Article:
According to the official release from CipherTrace, which is an excerpt from its upcoming 2020 Cryptocurrency Crime and Anti-Money Laundering Report, DeFi hacks have accounted for 21% of the total thefts and hacks this year.
The first six months of 2020 saw $51.5mln stolen from DeFi platforms, accounting for 45% of all thefts and hacks during that period. This then increased in the second half of 2020, as $47.7mln was stolen from DeFi platforms which accounted for 50% of all thefts and hacks in the second half of the year.
Booming DeFi attracts cybercriminals
Of particular significance is the fact that in 2019 the DeFi hack volume was ‘virtually negligible’ according to CipherTrace. Naturally the burgeoning DeFi sector’s rise in prominence in 2020 is a likely cause of cybercriminals looking to take advantage.
The report suggests that the sheer volume of US Dollar value locked in DeFi platforms and protocols has potentially created new money laundering risks – considering that decentralized exchanges have become the preferred route for hackers to mix stolen cryptocurrency and hide their digital tracks.
By the end of October 2020 DeFi has locked in a total of $14.2 billion, which equates to 31% of Ethereum’s total market capitalization. When compared to the amount of value locked into DeFi at the beginning of the year, we’ve seen a 700% increase from the $1.7bln accounted for at the start of 2020.
Interestingly, the percentage of hacked volume from DeFi platforms for the second half of 2020 would have been higher had it not been for the KuCoin cryptocurrency exchange hack which saw around $281mln stolen.
Had this amount not been accounted for, DeFi hacks would have accounted for 50% of the total volume of hacks and thefts. With that being said, the perpetrators of the KuCoin hack made use of the DeFi platform Uniswap to convert stolen cryptocurrency.
Calls for regulatory intervention
As the CipherTrace report rightfully outlines, DeFi protocols are ‘permissionless by design’ and have operated in an area of scarce regulatory oversight and little or zero KYC or AML information and standards. This means that the space is ripe for money launderers and other malicious actors to take advantage of.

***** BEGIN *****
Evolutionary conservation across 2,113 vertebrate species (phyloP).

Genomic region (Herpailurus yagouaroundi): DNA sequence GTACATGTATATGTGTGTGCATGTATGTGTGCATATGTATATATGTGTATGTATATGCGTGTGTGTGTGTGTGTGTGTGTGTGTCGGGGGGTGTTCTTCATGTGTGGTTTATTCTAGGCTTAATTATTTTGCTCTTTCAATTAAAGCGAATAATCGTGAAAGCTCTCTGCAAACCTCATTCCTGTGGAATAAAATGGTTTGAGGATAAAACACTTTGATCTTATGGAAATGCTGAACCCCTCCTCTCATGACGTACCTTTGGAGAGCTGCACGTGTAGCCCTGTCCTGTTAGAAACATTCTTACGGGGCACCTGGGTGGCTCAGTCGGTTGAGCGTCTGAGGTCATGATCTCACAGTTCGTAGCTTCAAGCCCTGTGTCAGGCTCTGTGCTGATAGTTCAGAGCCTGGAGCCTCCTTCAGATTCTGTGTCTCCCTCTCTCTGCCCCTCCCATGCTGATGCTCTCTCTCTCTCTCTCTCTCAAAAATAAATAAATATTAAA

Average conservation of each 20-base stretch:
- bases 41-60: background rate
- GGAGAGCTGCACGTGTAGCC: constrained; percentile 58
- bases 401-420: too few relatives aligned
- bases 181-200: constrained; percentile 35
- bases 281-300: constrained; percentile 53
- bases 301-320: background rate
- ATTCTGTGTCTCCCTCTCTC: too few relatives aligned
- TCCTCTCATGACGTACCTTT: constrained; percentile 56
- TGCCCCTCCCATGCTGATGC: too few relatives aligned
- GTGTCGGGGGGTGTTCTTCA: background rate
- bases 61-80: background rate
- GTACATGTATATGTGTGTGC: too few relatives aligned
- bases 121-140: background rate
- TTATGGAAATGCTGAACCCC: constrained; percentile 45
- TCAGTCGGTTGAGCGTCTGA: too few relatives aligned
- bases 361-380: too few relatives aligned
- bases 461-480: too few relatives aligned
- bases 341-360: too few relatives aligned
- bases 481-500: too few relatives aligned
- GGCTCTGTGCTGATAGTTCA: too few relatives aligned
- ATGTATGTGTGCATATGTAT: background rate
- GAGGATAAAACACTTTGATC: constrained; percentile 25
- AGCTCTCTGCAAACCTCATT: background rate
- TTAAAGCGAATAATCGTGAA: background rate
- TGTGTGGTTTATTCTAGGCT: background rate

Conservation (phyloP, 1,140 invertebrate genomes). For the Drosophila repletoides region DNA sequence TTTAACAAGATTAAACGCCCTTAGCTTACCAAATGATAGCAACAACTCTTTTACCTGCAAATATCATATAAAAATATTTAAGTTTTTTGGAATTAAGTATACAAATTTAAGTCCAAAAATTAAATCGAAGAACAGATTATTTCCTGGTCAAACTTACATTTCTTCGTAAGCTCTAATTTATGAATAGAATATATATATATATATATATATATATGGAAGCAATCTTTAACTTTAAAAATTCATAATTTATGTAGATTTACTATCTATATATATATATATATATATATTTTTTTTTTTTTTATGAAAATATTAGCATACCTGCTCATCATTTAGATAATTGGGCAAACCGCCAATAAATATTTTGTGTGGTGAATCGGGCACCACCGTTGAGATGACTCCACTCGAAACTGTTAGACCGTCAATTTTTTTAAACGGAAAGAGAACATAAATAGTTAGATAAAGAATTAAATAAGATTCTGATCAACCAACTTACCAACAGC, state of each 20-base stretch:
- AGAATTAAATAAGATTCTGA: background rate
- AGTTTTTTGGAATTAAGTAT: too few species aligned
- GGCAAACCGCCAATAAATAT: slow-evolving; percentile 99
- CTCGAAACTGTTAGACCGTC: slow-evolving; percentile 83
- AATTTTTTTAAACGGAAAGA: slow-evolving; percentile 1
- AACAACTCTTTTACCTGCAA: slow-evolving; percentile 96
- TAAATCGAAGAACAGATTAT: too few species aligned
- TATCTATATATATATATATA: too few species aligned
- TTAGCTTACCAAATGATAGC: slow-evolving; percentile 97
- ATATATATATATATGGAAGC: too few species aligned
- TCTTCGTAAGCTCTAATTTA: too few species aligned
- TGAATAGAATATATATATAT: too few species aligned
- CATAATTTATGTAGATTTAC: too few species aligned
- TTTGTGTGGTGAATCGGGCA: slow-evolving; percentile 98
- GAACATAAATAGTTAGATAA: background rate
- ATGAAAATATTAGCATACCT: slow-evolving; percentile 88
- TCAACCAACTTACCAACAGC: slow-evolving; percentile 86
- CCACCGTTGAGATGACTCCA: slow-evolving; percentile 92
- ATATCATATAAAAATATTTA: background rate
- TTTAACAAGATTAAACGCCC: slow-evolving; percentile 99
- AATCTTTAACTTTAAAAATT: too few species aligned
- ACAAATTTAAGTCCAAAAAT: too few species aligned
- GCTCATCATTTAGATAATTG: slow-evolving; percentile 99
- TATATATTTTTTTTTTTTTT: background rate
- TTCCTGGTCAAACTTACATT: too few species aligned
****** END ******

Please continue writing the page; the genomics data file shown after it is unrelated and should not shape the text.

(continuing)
However it seems likely that the DeFi space will soon be subject to more scrutiny. The CipherTrace report notes that the Financial Action Task Force considers decentralized exchanges to be Virtual Asset Service Providers which have applicable regulatory parameters.
In addition the US Securities and Exchange Commission has also noted the apparent vulnerability of DeFi projects. SEC Senior Advisor for Digital Assets and Innovation Valerie Szczepanik provided a cautionary commentary at the recent Parallel Summit in September:
“Don’t feed into the hype that surrounded the IPO market. Hype leads to fraud, it can lead to bad implementations of code, insufficient testing. If the industry takes the time to get it right and engages with regulators to help them do so, then good stuff percolates to the top and you will have the benefits that come with the promise of distributed ledger technology.”
The report also notes that the European Union has introduced a proposed regulation called the Markets in Crypto-Assets (MiCA) bill which could potentially ban decentralized exchanges from serving European users if they are not incorporated as legal entities and registered in a member state of the EU.